• I use essential oils. My essential oils replace a number of products that I would otherwise buy, from candles to scented lotion in plastic bottles to some over the counter medicine. This saves any harmful toxins that candles let off into the air as well as the plastic packaging that so many goods come wrapped in these days.
  • I buy local. When I have a choice, I try to buy local products, especially fruits and vegetables.  Ideally, I’d like to only buy these items from local Farmer’s Markets, but I only hit those sporadically due to my schedule.
  • I use reef-safe sunscreen. I’ve recently made the switch to sunscreens that are both safe for my skin and for the water and the animals in the ocean where I often swim with said sunscreen covering my body.

 

Things I do that add to my carbon footprint:

  • I travel. Traveling by car and by plane adds to my footprint due to the carbon dioxide production and the green house gas emissions that are produced.  I am not going to give up traveling. I will try to pack lighter to add minimally to the overall weight I contribute. I will bring my reusable water bottle with me when I travel. I will try to fly direct to avoid multiple planes in one trip (that is more convenient anyway!). I will use local public transportation when I can in new cities. I’m even researching ways to offset my carbon through various programs. I’ve just read a new-to-me tip for travel: bring your own bar of soap and bar shampoo/conditioner.  This will eliminate the waste of the tiny plastic bottles that are provided in most hotels, and that are often thrown out only half used at the end of your stay. While I’m not a fan of bar soap, I’m willing to consider this switch to help the planet!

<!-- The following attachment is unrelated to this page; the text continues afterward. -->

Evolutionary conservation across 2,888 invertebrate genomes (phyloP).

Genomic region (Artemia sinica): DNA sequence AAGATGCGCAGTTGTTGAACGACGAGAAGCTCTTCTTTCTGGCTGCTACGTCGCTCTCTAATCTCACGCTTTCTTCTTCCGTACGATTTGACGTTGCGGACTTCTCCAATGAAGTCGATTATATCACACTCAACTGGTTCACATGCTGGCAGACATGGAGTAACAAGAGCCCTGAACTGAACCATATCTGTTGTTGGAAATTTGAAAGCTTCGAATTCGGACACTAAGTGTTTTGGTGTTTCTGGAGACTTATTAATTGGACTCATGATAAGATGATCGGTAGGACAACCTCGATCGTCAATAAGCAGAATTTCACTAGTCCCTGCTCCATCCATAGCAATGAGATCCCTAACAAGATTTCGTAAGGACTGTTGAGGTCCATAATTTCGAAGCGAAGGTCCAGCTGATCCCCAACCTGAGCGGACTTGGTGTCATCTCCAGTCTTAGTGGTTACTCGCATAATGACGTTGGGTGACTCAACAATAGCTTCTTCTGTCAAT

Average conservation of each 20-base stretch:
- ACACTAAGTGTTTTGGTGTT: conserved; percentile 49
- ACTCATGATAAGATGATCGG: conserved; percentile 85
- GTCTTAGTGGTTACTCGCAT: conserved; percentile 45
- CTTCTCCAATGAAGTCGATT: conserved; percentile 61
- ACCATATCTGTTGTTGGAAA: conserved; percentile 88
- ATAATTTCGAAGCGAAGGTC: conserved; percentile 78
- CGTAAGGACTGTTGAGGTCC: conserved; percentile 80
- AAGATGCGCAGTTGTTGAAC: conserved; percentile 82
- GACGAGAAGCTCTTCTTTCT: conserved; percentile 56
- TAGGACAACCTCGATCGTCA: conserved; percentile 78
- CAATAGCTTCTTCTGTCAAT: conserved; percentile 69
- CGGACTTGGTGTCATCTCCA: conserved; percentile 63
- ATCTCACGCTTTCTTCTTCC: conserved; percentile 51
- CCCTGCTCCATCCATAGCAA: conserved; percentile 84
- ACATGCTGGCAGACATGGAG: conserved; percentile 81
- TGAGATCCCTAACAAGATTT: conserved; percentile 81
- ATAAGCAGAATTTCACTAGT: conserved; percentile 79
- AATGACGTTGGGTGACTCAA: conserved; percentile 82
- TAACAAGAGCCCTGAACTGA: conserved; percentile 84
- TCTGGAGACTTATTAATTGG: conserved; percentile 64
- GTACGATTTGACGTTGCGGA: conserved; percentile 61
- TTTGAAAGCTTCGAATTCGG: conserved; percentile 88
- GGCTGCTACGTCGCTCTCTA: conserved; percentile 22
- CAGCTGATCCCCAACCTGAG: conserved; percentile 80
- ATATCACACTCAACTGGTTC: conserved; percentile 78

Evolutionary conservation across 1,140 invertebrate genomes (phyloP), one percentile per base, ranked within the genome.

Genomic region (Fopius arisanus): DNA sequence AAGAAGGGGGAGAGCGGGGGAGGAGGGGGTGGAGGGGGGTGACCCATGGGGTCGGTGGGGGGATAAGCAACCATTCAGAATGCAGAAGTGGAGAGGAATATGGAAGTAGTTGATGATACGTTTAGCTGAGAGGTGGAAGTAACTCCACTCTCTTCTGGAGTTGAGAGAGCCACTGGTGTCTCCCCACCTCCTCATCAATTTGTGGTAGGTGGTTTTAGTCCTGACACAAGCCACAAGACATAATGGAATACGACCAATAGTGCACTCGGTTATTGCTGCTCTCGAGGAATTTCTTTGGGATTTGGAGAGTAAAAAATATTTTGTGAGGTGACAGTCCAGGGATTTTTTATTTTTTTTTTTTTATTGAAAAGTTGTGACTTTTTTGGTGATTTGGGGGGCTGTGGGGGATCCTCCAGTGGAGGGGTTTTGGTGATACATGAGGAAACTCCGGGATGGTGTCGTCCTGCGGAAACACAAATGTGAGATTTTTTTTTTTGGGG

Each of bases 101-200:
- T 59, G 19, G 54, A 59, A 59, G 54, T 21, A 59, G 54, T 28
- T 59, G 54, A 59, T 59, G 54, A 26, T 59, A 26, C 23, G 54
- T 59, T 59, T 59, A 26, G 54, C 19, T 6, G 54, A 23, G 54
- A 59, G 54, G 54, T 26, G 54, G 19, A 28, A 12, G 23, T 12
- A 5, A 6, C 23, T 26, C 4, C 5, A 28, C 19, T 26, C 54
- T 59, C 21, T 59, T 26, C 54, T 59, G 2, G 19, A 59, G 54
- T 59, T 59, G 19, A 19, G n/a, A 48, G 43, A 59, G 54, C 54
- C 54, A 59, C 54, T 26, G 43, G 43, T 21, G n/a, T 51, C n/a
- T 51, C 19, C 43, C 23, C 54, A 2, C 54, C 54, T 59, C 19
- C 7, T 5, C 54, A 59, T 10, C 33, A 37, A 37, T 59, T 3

• I still use plastic. I haven’t eliminated all single-use plastic from my world yet. I’ve reduced the amount over time, but there is still more I can do. I continue to research other options for my favorite products or sources of the problem.
  • I use electricity at prime times. There isn’t much I can do about this one. I have to use my electricity between 6-9 PM because that is when I am home and awake after work. I can’t change my hours because I work in public schools. All I can do is limit my use in any way possible.